However, for schools, Explore the Future will be the common theme across competitions, new resources and online projects, to encourage teachers and other educators to look forward to the world their students will lead.

For further information :

http://www.britishscienceassociation.org/national-science-engineering-week

There are still places available at Education Scotland’s Community Resilience Conversation and Networking Event on Monday 17th March.

The day is aimed at members of the Scottish Government, emergency planning and civil contingencies teams from local councils, representatives from local education authorities, and members of other key organisations to consider community resilience as a rich and exciting context for teaching and learning.

Conversation activities will provide delegates with opportunities to network with one another and engage in professional dialogue in relation to preparing for emergencies and developing resilient communities. Selected examples of good practice will also be shared through engaging presentations delivered by government, local council and school representatives.

We would like to invite you to take part in the event at the Glasgow Hilton Hotel on the 17th March 2014 to explore how we might take forward resilience education in schools and consider important developments in teaching and learning.

We would be grateful if you could register online at http://svy.mk/Mb8ZM7 by end of day Thursday 13th March 2014 to confirm your attendance and inform us of any special dietary or access requirements you may have.

Delegates attending our fourth conversation day at Bucksburn Academy identified three key themes for improving science education.

Discussions focussed on:

  1.  Priorities for sciences education
  2. Identifying partnerships that work
  3. What does great learning in the sciences look like?

Education Scotland is keen to hear your views regarding the second theme which addressed identifying partnerships that work.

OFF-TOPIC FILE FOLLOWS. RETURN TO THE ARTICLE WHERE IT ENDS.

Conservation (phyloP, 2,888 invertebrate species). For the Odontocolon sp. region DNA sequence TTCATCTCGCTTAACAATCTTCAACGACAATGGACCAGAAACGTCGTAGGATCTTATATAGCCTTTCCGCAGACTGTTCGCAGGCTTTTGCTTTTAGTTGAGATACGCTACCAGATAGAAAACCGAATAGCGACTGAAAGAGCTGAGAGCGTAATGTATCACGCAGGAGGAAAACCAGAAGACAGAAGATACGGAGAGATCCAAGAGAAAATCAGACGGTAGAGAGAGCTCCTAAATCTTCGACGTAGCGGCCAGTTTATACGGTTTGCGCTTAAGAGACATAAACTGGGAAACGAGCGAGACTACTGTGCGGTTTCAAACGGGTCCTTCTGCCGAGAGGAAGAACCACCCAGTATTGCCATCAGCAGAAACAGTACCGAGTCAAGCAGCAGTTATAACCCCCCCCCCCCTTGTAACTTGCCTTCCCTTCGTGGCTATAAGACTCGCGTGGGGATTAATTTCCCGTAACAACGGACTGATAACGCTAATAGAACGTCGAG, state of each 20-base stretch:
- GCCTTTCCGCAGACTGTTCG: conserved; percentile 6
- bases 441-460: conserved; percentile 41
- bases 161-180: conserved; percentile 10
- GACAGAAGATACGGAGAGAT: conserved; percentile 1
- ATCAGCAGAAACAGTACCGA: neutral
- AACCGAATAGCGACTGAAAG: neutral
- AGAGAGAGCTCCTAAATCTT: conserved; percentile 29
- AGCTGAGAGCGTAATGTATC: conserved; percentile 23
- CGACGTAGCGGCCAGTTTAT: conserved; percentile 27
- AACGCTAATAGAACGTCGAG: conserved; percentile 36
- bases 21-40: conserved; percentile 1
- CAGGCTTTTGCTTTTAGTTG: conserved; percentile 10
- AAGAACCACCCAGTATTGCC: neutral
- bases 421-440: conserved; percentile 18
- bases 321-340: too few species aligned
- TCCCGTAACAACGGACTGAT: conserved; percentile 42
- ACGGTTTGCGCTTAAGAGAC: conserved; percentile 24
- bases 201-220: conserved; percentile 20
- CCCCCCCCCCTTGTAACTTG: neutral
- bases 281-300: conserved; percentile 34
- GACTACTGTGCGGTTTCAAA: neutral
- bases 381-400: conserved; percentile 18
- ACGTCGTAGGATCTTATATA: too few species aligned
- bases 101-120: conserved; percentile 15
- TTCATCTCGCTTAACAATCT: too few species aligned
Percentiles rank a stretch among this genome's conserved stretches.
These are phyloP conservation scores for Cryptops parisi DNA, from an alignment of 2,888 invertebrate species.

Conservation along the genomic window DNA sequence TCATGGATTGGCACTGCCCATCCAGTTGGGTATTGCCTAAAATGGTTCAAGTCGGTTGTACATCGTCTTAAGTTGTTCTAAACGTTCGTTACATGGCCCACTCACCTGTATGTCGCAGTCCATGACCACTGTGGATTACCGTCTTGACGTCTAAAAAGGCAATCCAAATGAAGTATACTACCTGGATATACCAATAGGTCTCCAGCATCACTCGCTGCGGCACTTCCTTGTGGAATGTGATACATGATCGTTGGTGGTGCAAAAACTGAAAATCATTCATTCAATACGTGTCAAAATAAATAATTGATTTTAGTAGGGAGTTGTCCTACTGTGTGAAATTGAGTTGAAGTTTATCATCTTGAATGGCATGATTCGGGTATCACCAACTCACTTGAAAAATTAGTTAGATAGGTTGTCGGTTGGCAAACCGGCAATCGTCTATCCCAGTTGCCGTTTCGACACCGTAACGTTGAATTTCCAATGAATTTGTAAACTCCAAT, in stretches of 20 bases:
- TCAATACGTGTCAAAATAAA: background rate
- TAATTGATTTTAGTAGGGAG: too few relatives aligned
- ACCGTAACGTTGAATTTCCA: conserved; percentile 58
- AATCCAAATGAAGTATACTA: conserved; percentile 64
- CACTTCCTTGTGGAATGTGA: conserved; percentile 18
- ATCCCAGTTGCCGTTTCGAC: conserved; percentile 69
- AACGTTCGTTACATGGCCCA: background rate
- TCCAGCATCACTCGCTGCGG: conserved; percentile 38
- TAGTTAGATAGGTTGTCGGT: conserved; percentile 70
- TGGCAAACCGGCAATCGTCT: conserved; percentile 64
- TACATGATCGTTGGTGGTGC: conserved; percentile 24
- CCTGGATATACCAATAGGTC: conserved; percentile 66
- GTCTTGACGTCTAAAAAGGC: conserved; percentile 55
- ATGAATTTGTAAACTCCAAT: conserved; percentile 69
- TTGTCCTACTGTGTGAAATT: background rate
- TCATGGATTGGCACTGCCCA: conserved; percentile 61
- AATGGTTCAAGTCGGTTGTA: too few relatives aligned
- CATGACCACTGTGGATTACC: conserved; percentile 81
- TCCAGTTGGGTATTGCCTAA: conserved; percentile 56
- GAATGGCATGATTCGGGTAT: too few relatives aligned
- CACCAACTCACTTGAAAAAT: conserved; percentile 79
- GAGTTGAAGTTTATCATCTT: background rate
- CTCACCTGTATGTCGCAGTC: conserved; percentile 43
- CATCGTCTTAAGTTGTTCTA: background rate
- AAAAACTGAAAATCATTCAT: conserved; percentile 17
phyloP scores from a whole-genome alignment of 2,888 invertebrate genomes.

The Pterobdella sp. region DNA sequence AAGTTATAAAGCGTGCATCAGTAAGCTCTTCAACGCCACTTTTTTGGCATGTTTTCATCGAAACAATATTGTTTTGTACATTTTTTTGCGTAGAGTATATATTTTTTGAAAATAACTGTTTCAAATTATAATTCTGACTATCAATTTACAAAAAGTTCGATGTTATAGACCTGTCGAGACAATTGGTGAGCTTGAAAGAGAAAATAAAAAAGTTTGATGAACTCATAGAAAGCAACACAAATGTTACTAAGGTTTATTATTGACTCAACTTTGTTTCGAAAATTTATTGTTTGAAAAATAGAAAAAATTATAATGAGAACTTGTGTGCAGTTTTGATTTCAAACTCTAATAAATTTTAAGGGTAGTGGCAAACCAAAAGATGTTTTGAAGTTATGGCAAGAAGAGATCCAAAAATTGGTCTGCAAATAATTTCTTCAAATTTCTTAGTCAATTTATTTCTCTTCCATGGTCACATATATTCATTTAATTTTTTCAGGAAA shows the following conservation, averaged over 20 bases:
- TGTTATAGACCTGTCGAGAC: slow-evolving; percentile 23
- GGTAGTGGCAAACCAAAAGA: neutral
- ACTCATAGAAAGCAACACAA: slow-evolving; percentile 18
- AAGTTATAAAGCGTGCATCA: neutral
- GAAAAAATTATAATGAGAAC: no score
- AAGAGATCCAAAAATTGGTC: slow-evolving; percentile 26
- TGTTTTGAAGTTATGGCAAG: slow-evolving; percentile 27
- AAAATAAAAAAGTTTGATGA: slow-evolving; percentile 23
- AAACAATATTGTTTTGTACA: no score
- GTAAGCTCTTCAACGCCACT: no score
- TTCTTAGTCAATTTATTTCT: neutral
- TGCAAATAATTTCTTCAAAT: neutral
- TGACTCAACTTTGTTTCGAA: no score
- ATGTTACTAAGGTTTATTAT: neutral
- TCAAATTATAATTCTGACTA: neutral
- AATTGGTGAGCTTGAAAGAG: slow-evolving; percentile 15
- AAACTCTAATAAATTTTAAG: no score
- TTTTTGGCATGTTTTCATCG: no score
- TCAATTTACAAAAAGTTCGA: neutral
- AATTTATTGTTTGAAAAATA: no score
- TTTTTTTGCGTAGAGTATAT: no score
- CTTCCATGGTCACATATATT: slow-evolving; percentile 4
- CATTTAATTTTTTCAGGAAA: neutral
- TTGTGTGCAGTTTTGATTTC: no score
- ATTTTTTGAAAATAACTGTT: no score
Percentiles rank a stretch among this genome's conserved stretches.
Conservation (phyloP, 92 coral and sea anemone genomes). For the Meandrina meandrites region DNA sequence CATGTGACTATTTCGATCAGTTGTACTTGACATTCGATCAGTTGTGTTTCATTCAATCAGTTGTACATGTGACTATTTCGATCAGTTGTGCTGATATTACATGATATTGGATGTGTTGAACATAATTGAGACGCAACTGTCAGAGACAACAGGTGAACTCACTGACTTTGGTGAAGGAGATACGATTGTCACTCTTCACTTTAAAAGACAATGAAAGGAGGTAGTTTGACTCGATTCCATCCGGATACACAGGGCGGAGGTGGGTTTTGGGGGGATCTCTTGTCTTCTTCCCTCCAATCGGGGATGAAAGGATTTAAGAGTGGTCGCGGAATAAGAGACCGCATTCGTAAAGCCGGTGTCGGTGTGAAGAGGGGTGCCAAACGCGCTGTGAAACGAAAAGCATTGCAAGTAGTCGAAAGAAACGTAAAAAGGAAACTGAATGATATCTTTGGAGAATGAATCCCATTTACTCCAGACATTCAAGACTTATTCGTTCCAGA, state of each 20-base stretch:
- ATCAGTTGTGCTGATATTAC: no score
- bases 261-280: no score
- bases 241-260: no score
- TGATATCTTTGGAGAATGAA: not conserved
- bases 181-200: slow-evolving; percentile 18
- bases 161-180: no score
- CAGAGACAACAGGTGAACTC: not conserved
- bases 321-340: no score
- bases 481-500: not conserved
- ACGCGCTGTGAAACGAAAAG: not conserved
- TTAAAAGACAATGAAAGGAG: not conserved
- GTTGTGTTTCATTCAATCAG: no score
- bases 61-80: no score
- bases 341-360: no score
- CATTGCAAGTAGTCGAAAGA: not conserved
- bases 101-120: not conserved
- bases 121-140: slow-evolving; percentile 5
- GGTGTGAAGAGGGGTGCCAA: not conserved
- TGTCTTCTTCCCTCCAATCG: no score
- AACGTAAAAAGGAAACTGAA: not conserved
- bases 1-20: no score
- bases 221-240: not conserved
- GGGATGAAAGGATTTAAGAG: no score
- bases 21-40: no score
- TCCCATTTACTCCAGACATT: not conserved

Identifying partnerships that work

Delegates identified various partner organisations that they were engaging with including subsea 7, forest rangers, ABC, mentoring John Lewis, STEM ambassadors, car safety, BP renewable, Forvie Nature reserve, university medical students, Zoo lab, forensic scientists, “curious about chemistry”. Learners at Bucksburn Academy had also set up a programme of advanced level lunchtime lectures in relation to STEM.

Delegates put forward suggestions for successful partnership working. It was agreed that this had to be mutually beneficial, providing support, resources and expertise for the school, whilst meeting the business needs of the organisation. In addition delegates highlighted the following:

  • organisation must provide support in the classroom and visit the school (not the other way)
  • partnerships should be innovative, curriculum led, embedded in the curriculum
  • personnel involved are enthusiastic individuals with a willingness to commit extra time to establish short/long term working relationship
  • investment and funding through the partnership provides opportunities for all

Delegates identified areas of partnership working which they regarded as requiring further development:

  • not enough organisations/partnerships to support early years
  • more visiting scientists lecturing at a high level – aspirations needed to be raised
  • speakers need to be able to pitch talk at right level for young people
  • mixture of input needed for different levels of interest required

Education Scotland is keen to hear your views. Click on the title of this blog post to leave a comment